Early 50s Radio in Buffalo

       By Steve Cichon
       steve@buffalostories.com
       @stevebuffalo


Excerpt from 100 Years of Buffalo Broadcasting 


As Clint Buehlman celebrated 20 years as Buffalo’s top morning man in 1952, the team that would be a part of his show for the next 25 years was in place.

Clint Buehlman, early 1950s.

Western New Yorkers began waking up to the news of Jack Ogilvie in 1952. He’d been WBEN’s evening newscaster and a jack-of-all-trades at WJTN in Jamestown.

Jack Ogilvie in WBEN’s Statler Hotel Studios, late 1940s.

Buehly’s “Mr. Operator,” Tom Whalen (below) started on the early shift working the Buehlman show in 1948, arriving each day by 4:30 to make sure the studio was ready for Buffalo’s AM-MC when his show began at 6am.

Tom Whalen

Through most of the 1950s, Buehlman’s show was Buffalo’s most listened to radio program, surpassing even nighttime family shows like Jack Benny, Lux Radio Theater, Fibber McGee & Molly and Dragnet.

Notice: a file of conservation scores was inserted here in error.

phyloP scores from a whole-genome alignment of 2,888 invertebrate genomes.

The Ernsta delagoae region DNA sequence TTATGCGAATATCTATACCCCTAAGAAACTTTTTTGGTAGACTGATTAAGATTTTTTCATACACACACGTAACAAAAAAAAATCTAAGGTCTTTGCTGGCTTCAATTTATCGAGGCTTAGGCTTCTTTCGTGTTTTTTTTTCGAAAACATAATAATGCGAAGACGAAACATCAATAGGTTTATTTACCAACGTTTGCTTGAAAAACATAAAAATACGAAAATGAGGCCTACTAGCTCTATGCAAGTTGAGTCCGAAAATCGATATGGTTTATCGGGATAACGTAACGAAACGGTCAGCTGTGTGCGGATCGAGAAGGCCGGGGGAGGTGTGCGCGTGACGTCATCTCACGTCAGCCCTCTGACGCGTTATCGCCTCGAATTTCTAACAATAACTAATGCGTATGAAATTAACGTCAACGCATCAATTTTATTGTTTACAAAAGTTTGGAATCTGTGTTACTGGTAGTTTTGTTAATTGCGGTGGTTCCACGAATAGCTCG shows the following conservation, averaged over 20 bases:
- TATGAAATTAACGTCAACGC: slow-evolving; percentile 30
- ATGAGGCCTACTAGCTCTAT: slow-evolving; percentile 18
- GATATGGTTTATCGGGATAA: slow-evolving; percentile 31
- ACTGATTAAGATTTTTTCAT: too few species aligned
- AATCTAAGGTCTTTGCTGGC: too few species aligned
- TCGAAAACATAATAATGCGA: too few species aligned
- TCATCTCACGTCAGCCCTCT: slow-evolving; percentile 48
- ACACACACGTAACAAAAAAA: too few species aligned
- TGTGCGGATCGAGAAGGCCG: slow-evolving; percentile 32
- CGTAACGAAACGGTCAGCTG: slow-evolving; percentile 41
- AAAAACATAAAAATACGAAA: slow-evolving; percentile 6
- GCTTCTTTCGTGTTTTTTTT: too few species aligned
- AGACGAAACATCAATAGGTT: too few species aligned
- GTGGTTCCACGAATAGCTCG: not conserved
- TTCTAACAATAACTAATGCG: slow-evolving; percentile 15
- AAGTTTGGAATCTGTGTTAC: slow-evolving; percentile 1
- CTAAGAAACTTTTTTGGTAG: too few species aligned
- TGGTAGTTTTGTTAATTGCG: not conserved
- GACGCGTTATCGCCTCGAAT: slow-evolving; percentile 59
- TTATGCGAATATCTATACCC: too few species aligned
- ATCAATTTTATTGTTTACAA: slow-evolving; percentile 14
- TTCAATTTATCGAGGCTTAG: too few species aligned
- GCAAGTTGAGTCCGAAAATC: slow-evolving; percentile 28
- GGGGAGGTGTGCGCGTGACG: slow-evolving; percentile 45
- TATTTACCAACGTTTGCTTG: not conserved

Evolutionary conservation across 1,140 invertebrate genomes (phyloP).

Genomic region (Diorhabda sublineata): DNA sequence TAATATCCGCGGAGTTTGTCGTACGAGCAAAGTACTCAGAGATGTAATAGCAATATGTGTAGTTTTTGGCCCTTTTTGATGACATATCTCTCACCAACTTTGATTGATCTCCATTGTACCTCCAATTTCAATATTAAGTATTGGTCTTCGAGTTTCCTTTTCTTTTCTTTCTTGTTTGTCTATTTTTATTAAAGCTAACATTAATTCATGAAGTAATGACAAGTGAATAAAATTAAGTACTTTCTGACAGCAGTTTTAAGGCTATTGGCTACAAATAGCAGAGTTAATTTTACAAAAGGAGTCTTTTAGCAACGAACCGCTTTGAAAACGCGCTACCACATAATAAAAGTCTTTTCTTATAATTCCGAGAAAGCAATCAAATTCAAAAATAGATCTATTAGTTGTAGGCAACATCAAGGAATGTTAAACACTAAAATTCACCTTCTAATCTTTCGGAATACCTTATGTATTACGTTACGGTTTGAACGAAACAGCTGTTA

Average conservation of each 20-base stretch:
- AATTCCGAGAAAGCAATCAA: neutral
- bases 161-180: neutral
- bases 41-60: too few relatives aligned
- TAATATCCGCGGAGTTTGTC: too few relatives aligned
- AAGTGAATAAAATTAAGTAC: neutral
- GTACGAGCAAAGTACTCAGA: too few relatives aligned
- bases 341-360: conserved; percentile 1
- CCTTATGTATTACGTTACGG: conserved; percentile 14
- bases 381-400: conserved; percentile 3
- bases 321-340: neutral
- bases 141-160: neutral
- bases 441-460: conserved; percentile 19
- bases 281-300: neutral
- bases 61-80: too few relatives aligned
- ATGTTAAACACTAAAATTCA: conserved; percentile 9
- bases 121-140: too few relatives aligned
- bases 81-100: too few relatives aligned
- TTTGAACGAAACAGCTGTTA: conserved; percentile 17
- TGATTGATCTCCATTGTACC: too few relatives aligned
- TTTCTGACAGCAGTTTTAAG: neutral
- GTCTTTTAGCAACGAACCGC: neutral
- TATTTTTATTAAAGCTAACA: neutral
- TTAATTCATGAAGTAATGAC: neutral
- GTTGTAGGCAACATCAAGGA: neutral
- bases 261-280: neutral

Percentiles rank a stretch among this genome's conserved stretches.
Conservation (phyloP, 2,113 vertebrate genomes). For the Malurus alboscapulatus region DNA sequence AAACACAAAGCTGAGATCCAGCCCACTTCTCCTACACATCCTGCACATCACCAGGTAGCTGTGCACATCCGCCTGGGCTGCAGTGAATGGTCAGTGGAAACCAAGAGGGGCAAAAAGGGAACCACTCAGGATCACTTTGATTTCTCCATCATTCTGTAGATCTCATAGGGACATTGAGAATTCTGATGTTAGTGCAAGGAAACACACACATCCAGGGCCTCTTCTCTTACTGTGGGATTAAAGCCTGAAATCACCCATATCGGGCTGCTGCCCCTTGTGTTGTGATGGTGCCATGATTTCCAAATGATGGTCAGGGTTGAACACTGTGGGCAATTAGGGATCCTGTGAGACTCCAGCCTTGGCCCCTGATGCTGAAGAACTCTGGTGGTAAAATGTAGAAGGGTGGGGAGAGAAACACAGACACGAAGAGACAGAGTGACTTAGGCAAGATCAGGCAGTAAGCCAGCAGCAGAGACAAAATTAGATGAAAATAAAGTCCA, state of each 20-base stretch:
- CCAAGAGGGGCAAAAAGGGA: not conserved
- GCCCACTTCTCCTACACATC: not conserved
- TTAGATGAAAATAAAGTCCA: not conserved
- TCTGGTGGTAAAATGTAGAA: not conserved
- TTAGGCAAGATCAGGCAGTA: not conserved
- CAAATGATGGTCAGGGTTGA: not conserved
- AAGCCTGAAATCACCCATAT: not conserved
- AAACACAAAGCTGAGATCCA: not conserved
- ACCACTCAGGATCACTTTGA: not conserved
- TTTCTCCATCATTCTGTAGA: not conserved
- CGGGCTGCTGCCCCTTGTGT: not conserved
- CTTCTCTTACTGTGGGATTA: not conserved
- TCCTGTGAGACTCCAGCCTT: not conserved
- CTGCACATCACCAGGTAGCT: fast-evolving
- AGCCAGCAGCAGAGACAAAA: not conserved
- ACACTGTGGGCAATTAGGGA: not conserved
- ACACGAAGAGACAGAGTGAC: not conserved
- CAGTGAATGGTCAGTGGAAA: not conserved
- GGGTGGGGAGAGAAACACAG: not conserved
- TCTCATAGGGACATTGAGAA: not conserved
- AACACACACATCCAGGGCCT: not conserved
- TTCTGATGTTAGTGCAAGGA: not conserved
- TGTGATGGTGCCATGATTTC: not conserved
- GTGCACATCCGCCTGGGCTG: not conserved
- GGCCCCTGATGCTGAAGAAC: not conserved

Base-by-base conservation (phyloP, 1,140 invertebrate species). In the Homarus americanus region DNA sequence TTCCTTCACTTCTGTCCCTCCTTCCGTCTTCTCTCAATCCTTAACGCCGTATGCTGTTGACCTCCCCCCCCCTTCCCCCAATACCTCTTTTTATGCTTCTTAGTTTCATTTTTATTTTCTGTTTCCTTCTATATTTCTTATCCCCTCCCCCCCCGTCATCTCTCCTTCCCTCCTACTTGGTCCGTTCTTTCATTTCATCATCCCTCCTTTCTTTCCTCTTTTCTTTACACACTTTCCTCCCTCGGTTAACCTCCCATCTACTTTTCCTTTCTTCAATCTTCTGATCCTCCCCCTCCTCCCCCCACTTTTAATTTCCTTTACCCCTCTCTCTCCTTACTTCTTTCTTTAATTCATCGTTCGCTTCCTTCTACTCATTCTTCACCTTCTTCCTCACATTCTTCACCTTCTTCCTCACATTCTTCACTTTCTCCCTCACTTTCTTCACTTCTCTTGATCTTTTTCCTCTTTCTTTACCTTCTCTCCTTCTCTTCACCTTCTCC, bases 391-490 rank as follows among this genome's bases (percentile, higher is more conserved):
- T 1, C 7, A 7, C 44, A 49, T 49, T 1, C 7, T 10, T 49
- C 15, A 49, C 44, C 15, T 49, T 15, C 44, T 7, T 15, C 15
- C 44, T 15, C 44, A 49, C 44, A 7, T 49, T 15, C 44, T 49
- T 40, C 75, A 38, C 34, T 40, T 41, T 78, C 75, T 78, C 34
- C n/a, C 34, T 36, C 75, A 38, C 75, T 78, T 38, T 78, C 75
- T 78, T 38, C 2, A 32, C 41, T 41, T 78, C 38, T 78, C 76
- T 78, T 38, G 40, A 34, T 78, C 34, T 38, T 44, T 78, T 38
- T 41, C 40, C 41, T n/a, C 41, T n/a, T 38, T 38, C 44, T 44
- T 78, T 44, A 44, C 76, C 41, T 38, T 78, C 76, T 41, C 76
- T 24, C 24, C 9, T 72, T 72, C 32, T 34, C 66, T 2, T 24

During the afternoon hours, WEBR’s Bob Wells was most popular, but his ratings didn’t even approach Buehlman’s. 

1953 ad.

That didn’t stop WEBR’s owner, The Buffalo Courier-Express, to run stories with headlines like one on 1952 exclaiming “Bob Wells’ WEBR Program Rated City’s Most Popular,” before explaining in the story that the show was “the most popular weekday radio show in Buffalo during the greater part of the afternoon.”

It’s bizarre because it was unnecessary. Even in the moment, Wells was one of the most beloved personalities in the history of Buffalo media as the host of the extraordinarily popular and generation-defining “Hi-Teen” program on WEBR. 

Dancers pack the Dellwood Ballroom dance floor for a mid-50’s Hi-Teen broadcast.

Sammy Davis, Jr. signs autographs while Bob Wells looks on smiling after a performance on the Hi-Teen Show. The program was a known stop for many of the country’s top performing artists, who’d gladly give the kids a thrill on a Saturday afternoon before heading to a gig.

Hi-Teen one of Buffalo’s most popular radio shows of the era nestled between the end of World War II and the birth of rock ‘n’ roll.

“I was probably the last disc jockey in America to play an Elvis Presley record,” Wells told Ch.2’s Rich Kellman during a late 1970s interview.

Toronto’s Bluebops on the Hi-Teen stage.

Hi-Teen ran on WEBR for 17 years, hosting as many of 2000 kids in the Dellwood Ballroom at Main and Utica every Saturday.

Wells had been the Assistant Director of Music for Batavia Schools when WEBR General Manager Cy King asked him to produce a live show to help combat juvenile delinquency.